The Next-Line Predictor (NLP)¶
BOOM core’s Front-end fetches instructions and predicts every cycle where to fetch the next instructions. If a misprediction is detected in BOOM’s Back-end, or BOOM’s own Backing Predictor (BPD) wants to redirect the pipeline in a different direction, a request is sent to the Front-end and it begins fetching along a new instruction path.
The Next-Line Predictor (NLP) takes in the current PC being used to fetch instructions (the Fetch PC) and predicts combinationally where the next instructions should be fetched for the next cycle. If predicted correctly, there are no pipeline bubbles.
The NLP is an amalgamation of a fully-associative Branch Target Buffer (BTB), Bi-Modal Table (BIM) and a Return Address Stack (RAS) which work together to make a fast, but reasonably accurate prediction.
The Fetch PC first performs a tag match to find a uniquely matching BTB entry. If a hit occurs, the BTB entry will make a prediction in concert with the RAS as to whether there is a branch, jump, or return found in the Fetch Packet and which instruction in the Fetch Packet is to blame. The BIM is used to determine if that prediction made was a branch taken or not taken. The BTB entry also contains a predicted PC target, which is used as the Fetch PC on the next cycle.
The hysteresis bits in the BIM are only used on a BTB entry hit and if the predicting instruction is a branch.
If the BTB entry contains a return instruction, the RAS stack is used to provide the predicted return PC as the next Fetch PC. The actual RAS management (of when to or the stack) is governed externally.
For area-efficiency, the high-order bits of the PC tags and PC targets are stored in a compressed file.
If there is no BTB entry corresponding to the taken branch or jump, an new entry is allocated for it.
The RAS is updated during the Fetch stages once the instructions in the Fetch Packet have been decoded. If the taken instruction is a call  , the return address is pushed onto the RAS. If the taken instruction is a return, then the RAS is popped.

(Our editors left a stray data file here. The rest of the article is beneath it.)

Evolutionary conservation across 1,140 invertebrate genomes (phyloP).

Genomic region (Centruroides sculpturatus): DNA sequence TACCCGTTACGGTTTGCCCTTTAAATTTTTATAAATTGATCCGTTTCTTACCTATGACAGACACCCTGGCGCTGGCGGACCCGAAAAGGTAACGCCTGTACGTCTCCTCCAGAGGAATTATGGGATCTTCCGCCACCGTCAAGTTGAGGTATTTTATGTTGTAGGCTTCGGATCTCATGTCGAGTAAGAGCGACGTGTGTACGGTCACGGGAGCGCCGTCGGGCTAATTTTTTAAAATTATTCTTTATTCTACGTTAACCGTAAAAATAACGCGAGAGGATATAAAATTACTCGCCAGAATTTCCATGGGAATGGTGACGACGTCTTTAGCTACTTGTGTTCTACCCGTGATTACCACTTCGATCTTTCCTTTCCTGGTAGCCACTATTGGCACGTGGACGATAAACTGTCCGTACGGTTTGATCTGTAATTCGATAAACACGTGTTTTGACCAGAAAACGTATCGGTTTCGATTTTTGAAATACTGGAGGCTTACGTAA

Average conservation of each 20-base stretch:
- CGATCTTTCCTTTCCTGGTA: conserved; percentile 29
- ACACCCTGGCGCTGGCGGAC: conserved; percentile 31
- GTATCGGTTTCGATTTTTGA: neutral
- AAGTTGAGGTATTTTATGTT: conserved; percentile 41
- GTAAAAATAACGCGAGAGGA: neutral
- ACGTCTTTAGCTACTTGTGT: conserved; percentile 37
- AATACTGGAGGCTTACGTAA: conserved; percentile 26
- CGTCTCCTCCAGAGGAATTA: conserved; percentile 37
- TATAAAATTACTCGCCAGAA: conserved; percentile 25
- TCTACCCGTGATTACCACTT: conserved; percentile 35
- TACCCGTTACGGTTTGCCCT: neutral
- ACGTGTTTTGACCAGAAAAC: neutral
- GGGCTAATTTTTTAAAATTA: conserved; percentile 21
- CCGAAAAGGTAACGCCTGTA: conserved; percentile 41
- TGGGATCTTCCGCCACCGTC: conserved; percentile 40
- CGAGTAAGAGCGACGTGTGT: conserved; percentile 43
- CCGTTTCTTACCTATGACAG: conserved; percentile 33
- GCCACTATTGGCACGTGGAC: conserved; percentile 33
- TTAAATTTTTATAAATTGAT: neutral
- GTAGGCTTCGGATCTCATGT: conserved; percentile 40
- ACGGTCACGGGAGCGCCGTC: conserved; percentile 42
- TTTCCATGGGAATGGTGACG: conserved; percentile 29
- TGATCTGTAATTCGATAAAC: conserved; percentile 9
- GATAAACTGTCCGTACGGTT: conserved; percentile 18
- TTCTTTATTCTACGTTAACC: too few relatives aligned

When the NLP makes a prediction, it is actually using the BTB to tag match against the predicted branch’s Fetch PC, and not the PC of the branch itself. The NLP must predict across the entire Fetch Packet which of the many possible branches will be the dominating branch that redirects the PC. For this reason, we use a given branch’s Fetch PC rather than its own PC in the BTB tag match. 
|||In reality, only the very lowest bits must be saved, as the higher-order bits will be the same.|
|||The BTB relies on a little cleverness - when redirecting the PC on a misprediction, this new Fetch PC is the same as the update PC that needs to be written into a new BTB entry’s target PC field. This “coincidence” allows the PC compression table to use a single search port - it is simultaneously reading the table for the next prediction while also seeing if the new Update PC already has the proper high-order bits allocated for it.|
|||While RISC-V does not have a dedicated call instruction, it can be inferred by checking for a JAL or JALR instruction with a writeback destination to x1 (aka, the return address register).|
|||Each BTB entry corresponds to a single Fetch PC, but it is helping to predict across an entire Fetch Packet. However, the BTB entry can only store meta-data and target-data on a single control-flow instruction. While there are certainly pathological cases that can harm performance with this design, the assumption is that there is a correlation between which branch in a Fetch Packet is the dominating branch relative to the Fetch PC, and - at least for narrow fetch designs - evaluations of this design has shown it is very complexity-friendly with no noticeable loss in performance. Some other designs instead choose to provide a whole bank of BTBs for each possible instruction in the Fetch Packet .|